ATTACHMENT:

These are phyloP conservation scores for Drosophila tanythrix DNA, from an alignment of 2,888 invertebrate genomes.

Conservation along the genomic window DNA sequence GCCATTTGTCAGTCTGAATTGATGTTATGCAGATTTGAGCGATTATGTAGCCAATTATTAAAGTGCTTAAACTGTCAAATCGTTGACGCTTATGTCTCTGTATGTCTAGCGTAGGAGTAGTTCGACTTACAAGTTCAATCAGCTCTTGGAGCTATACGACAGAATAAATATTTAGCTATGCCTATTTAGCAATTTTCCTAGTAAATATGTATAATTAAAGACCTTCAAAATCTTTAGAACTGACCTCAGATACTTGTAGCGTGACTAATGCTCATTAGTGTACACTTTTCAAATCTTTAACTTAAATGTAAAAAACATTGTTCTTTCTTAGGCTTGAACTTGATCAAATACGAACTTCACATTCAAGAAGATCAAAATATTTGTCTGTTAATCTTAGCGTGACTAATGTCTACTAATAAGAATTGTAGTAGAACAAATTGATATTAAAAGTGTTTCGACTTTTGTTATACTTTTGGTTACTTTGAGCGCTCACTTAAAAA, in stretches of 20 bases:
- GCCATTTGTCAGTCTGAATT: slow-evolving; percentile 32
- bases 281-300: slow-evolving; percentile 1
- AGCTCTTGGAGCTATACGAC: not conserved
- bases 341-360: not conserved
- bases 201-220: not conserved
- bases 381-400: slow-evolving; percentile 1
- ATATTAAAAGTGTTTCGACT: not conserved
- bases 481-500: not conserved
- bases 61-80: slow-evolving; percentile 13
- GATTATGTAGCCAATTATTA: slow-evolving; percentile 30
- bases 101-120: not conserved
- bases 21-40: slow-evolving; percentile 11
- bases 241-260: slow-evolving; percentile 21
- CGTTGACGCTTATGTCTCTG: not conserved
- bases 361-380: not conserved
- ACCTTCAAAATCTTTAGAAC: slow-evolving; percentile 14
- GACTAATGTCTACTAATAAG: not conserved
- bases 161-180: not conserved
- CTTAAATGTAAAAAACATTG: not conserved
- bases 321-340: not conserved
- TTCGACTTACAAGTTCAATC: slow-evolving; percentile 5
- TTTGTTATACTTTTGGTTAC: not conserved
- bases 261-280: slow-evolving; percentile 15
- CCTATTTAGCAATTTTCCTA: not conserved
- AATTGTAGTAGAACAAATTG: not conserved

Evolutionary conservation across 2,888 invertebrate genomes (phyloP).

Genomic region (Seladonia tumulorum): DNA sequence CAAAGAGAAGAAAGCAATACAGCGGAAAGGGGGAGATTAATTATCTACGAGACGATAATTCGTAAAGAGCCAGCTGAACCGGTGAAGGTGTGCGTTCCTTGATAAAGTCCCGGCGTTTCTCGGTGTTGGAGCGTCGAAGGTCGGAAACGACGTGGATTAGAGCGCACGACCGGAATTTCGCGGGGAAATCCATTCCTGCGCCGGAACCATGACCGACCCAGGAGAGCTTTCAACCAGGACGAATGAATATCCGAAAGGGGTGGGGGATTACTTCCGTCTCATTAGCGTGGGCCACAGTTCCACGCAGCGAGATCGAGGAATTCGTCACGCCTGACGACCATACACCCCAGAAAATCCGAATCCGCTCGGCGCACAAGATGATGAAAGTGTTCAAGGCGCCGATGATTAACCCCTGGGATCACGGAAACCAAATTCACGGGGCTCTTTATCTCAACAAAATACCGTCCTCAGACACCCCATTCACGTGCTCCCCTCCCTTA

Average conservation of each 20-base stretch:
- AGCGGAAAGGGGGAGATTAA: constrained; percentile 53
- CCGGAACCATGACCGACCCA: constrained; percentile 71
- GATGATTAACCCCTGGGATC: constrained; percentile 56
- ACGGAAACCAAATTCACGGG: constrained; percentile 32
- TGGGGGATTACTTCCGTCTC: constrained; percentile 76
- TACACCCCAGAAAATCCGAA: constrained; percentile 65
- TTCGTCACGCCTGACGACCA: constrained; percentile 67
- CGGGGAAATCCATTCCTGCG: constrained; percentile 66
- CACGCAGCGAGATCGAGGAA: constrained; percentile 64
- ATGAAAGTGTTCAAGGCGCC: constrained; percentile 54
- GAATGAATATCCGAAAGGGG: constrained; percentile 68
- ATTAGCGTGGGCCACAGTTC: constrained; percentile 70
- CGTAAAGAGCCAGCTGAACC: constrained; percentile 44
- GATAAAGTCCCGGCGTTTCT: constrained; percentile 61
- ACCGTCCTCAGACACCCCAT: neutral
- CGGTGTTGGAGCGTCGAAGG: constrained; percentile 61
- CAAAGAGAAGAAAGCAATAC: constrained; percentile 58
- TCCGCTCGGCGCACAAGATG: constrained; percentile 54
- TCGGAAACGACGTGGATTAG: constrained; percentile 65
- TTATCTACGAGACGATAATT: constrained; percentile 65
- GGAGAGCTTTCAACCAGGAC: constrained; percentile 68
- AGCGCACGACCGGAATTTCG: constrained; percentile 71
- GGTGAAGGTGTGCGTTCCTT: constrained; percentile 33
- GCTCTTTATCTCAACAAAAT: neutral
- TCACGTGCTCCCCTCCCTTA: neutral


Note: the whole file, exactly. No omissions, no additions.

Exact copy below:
These are phyloP conservation scores for Drosophila tanythrix DNA, from an alignment of 2,888 invertebrate genomes.

Conservation along the genomic window DNA sequence GCCATTTGTCAGTCTGAATTGATGTTATGCAGATTTGAGCGATTATGTAGCCAATTATTAAAGTGCTTAAACTGTCAAATCGTTGACGCTTATGTCTCTGTATGTCTAGCGTAGGAGTAGTTCGACTTACAAGTTCAATCAGCTCTTGGAGCTATACGACAGAATAAATATTTAGCTATGCCTATTTAGCAATTTTCCTAGTAAATATGTATAATTAAAGACCTTCAAAATCTTTAGAACTGACCTCAGATACTTGTAGCGTGACTAATGCTCATTAGTGTACACTTTTCAAATCTTTAACTTAAATGTAAAAAACATTGTTCTTTCTTAGGCTTGAACTTGATCAAATACGAACTTCACATTCAAGAAGATCAAAATATTTGTCTGTTAATCTTAGCGTGACTAATGTCTACTAATAAGAATTGTAGTAGAACAAATTGATATTAAAAGTGTTTCGACTTTTGTTATACTTTTGGTTACTTTGAGCGCTCACTTAAAAA, in stretches of 20 bases:
- GCCATTTGTCAGTCTGAATT: slow-evolving; percentile 32
- bases 281-300: slow-evolving; percentile 1
- AGCTCTTGGAGCTATACGAC: not conserved
- bases 341-360: not conserved
- bases 201-220: not conserved
- bases 381-400: slow-evolving; percentile 1
- ATATTAAAAGTGTTTCGACT: not conserved
- bases 481-500: not conserved
- bases 61-80: slow-evolving; percentile 13
- GATTATGTAGCCAATTATTA: slow-evolving; percentile 30
- bases 101-120: not conserved
- bases 21-40: slow-evolving; percentile 11
- bases 241-260: slow-evolving; percentile 21
- CGTTGACGCTTATGTCTCTG: not conserved
- bases 361-380: not conserved
- ACCTTCAAAATCTTTAGAAC: slow-evolving; percentile 14
- GACTAATGTCTACTAATAAG: not conserved
- bases 161-180: not conserved
- CTTAAATGTAAAAAACATTG: not conserved
- bases 321-340: not conserved
- TTCGACTTACAAGTTCAATC: slow-evolving; percentile 5
- TTTGTTATACTTTTGGTTAC: not conserved
- bases 261-280: slow-evolving; percentile 15
- CCTATTTAGCAATTTTCCTA: not conserved
- AATTGTAGTAGAACAAATTG: not conserved

Evolutionary conservation across 2,888 invertebrate genomes (phyloP).

Genomic region (Seladonia tumulorum): DNA sequence CAAAGAGAAGAAAGCAATACAGCGGAAAGGGGGAGATTAATTATCTACGAGACGATAATTCGTAAAGAGCCAGCTGAACCGGTGAAGGTGTGCGTTCCTTGATAAAGTCCCGGCGTTTCTCGGTGTTGGAGCGTCGAAGGTCGGAAACGACGTGGATTAGAGCGCACGACCGGAATTTCGCGGGGAAATCCATTCCTGCGCCGGAACCATGACCGACCCAGGAGAGCTTTCAACCAGGACGAATGAATATCCGAAAGGGGTGGGGGATTACTTCCGTCTCATTAGCGTGGGCCACAGTTCCACGCAGCGAGATCGAGGAATTCGTCACGCCTGACGACCATACACCCCAGAAAATCCGAATCCGCTCGGCGCACAAGATGATGAAAGTGTTCAAGGCGCCGATGATTAACCCCTGGGATCACGGAAACCAAATTCACGGGGCTCTTTATCTCAACAAAATACCGTCCTCAGACACCCCATTCACGTGCTCCCCTCCCTTA

Average conservation of each 20-base stretch:
- AGCGGAAAGGGGGAGATTAA: constrained; percentile 53
- CCGGAACCATGACCGACCCA: constrained; percentile 71
- GATGATTAACCCCTGGGATC: constrained; percentile 56
- ACGGAAACCAAATTCACGGG: constrained; percentile 32
- TGGGGGATTACTTCCGTCTC: constrained; percentile 76
- TACACCCCAGAAAATCCGAA: constrained; percentile 65
- TTCGTCACGCCTGACGACCA: constrained; percentile 67
- CGGGGAAATCCATTCCTGCG: constrained; percentile 66
- CACGCAGCGAGATCGAGGAA: constrained; percentile 64
- ATGAAAGTGTTCAAGGCGCC: constrained; percentile 54
- GAATGAATATCCGAAAGGGG: constrained; percentile 68
- ATTAGCGTGGGCCACAGTTC: constrained; percentile 70
- CGTAAAGAGCCAGCTGAACC: constrained; percentile 44
- GATAAAGTCCCGGCGTTTCT: constrained; percentile 61
- ACCGTCCTCAGACACCCCAT: neutral
- CGGTGTTGGAGCGTCGAAGG: constrained; percentile 61
- CAAAGAGAAGAAAGCAATAC: constrained; percentile 58
- TCCGCTCGGCGCACAAGATG: constrained; percentile 54
- TCGGAAACGACGTGGATTAG: constrained; percentile 65
- TTATCTACGAGACGATAATT: constrained; percentile 65
- GGAGAGCTTTCAACCAGGAC: constrained; percentile 68
- AGCGCACGACCGGAATTTCG: constrained; percentile 71
- GGTGAAGGTGTGCGTTCCTT: constrained; percentile 33
- GCTCTTTATCTCAACAAAAT: neutral
- TCACGTGCTCCCCTCCCTTA: neutral